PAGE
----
EXHIBITON STATEMENT: Lauren Hadler


 

Nuit Blanche 2013.

‘The Crow’ by Ko Yamazaki.

‘The Crow’ is a reflection on perseverance, resilience and transformation. Yamazaki has created this sculpture as a homage to the Daruma and its message, nanakorobi yaoki (seven times down, eight times up).

Genderless, ‘The Crow’ exists in this world to encourage deeper thought. While resembling the Daruma its shape is also suggestive of Palaeolithic fertility goddess. This softness, the feminine curves and bowed head hint at an internal, contemplative nature; a fragility and warmth, yet the masculine weight of the marble and low gravity typical of the Daruma, remind us that success and strength comes from within. The swollen ‘crow’ is expectant with new beginnings and the veins and deposits left in the marble remind us that before we were here, we were there. It appears to have the urge to transform, as if ‘The Crow’ will silently rise and shift into the night of its own accord.

This work poses an open ended narrative, acting as a point, real or imagined for world yet to be explored. Yamazaki is interested in exploring his experience through the marble; creating a new history together. His works are personalised artefacts rendered with skill. Yamazaki asks that you feel the curve of the piece and engage with it in the moment.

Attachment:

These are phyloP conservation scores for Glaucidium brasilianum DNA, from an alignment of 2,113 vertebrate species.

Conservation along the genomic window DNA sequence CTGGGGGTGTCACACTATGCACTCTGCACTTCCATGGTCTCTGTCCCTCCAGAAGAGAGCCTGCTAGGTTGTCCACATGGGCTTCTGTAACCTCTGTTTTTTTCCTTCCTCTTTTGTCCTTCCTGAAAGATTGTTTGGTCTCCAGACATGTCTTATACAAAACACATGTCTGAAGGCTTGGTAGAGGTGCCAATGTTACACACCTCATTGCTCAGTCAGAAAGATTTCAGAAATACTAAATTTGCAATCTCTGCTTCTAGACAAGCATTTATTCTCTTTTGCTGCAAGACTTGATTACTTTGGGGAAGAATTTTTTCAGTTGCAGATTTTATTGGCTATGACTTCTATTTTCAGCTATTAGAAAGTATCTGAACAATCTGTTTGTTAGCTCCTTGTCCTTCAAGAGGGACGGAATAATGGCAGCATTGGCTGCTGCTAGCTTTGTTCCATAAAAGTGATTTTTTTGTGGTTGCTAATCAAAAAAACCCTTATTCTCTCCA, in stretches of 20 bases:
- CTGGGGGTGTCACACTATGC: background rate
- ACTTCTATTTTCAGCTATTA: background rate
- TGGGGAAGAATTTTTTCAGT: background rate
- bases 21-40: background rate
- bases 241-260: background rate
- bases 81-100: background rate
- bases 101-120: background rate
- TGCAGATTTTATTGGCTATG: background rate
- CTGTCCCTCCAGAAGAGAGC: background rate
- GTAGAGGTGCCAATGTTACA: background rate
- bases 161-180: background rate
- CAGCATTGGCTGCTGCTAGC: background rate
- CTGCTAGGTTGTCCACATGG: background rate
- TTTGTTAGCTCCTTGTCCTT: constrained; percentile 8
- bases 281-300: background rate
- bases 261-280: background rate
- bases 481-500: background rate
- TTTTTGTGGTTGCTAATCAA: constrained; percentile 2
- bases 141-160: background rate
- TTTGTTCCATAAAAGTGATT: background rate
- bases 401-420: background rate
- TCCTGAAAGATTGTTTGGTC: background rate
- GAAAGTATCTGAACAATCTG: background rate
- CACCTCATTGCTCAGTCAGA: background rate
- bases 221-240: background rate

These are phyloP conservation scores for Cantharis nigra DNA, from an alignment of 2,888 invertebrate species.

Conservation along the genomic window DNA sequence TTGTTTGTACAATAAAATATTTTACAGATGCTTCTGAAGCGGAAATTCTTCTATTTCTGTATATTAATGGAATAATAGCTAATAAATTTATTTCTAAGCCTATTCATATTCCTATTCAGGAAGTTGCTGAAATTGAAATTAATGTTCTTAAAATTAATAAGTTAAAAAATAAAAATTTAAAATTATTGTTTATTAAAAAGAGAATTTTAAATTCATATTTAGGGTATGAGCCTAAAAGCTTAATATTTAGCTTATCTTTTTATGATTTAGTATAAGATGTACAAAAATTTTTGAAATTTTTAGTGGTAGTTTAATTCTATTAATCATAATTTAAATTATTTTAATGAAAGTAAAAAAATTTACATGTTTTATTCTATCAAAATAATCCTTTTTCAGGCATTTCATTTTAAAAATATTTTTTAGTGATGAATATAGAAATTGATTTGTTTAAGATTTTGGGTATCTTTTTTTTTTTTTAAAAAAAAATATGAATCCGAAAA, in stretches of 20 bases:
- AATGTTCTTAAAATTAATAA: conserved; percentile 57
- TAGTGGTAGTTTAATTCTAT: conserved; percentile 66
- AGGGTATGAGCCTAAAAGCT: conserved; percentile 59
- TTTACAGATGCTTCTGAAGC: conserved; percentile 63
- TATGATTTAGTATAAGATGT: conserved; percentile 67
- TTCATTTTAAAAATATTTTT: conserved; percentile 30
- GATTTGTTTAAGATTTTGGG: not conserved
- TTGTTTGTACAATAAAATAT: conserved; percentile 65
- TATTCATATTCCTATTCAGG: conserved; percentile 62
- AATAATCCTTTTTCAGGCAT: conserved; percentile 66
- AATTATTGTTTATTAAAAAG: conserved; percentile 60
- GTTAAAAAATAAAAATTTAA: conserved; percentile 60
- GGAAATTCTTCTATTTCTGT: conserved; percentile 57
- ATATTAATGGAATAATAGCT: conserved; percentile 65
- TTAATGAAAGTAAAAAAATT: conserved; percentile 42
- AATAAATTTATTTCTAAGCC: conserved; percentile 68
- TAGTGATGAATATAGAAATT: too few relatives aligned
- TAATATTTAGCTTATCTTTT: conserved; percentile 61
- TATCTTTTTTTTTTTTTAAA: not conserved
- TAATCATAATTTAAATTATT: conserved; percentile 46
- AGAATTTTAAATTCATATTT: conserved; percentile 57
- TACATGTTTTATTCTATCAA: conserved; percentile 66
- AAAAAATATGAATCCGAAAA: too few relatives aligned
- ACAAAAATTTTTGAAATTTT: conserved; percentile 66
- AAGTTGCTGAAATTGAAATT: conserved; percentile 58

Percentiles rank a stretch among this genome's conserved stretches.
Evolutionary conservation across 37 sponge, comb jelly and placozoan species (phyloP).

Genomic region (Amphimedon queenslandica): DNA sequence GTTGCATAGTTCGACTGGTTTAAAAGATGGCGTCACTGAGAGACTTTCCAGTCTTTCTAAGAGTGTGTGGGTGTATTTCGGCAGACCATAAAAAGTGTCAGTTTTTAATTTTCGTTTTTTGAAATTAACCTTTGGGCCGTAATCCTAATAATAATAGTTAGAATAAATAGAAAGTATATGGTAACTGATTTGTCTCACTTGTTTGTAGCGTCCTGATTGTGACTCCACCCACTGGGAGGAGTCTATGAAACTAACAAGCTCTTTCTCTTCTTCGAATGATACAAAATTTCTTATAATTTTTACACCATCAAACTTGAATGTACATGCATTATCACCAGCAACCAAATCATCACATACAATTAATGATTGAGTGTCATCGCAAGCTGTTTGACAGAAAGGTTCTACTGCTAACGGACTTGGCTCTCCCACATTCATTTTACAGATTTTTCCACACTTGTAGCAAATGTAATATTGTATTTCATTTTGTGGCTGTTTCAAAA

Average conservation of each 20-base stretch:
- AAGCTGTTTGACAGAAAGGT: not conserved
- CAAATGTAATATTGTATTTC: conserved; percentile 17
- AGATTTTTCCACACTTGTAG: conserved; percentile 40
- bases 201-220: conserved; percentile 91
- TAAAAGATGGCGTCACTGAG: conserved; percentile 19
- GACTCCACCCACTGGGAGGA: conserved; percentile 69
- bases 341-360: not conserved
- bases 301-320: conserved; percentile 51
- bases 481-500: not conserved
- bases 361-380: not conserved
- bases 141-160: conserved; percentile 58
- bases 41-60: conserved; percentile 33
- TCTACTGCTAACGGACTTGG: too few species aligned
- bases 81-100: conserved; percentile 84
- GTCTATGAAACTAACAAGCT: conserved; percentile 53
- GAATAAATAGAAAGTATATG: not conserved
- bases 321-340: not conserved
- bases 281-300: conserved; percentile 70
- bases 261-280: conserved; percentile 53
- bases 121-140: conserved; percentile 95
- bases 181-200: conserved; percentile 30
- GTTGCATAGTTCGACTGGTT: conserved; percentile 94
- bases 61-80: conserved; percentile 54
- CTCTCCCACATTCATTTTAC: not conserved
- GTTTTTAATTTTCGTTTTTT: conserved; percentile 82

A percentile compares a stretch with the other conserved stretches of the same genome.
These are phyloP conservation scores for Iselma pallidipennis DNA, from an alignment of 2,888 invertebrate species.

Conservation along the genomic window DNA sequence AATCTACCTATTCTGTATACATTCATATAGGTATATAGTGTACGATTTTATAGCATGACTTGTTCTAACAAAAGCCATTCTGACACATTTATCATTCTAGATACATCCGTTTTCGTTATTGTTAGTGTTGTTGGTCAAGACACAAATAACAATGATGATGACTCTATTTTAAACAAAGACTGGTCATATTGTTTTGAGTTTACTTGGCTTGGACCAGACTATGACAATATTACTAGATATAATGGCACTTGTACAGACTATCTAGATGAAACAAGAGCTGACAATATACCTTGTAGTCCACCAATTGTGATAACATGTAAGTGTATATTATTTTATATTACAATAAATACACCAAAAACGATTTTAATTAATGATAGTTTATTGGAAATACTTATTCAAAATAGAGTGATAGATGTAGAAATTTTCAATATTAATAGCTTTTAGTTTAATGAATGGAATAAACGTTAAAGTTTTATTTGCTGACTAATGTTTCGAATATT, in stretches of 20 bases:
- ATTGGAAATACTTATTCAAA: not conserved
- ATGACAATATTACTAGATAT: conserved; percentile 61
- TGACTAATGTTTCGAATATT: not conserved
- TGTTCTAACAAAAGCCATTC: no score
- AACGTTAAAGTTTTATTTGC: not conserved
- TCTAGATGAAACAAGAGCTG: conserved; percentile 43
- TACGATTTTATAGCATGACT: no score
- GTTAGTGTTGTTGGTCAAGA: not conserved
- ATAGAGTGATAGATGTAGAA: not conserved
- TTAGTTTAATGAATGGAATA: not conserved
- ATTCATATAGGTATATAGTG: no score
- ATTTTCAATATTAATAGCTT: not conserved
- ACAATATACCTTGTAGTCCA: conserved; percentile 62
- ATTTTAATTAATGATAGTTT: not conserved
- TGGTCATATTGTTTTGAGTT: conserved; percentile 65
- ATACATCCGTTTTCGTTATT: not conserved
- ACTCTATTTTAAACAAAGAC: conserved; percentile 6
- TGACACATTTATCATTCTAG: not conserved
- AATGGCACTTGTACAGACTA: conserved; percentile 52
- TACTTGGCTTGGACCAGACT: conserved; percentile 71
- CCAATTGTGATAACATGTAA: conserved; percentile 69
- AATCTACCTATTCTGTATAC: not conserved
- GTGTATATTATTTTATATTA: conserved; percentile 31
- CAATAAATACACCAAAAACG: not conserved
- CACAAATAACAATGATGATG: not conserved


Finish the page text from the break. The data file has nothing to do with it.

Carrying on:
The Daruma has its origins in the monk Bodhidharma, seen as the first patriarch of Zen. While there are various stories surrounding the Daruma, legend has it that he sat facing a wall for nine years in meditation (zazen) without moving, causing is limbs to fall off in atrophy, at which time he attained enlightenment.

The crow in contemporary Japan is now seen by many as a menace, but originally crows were seen as divine creatures. The story of Yatagarasu is the foundation for this belief, celebrated for its ability as a navigator, Yatagarasu guided the Emperor Jimmu to safety. The crows flight and the Daruma’s content waiting, represent Yamazaki’s own personal journey.

'The Crow’ will be at home at the Goethe Institute until 7th December 2013.


 

“Hearing a crow with no mouth

Cry in the deep

Darkness of the night,

I feel a longing for

My father before he was born.”                                

― Ikkyu, Crow with No Mouth

  • 闇の夜に鳴かぬ鴉の声聞けば、生まれし前の父ぞ恋しき

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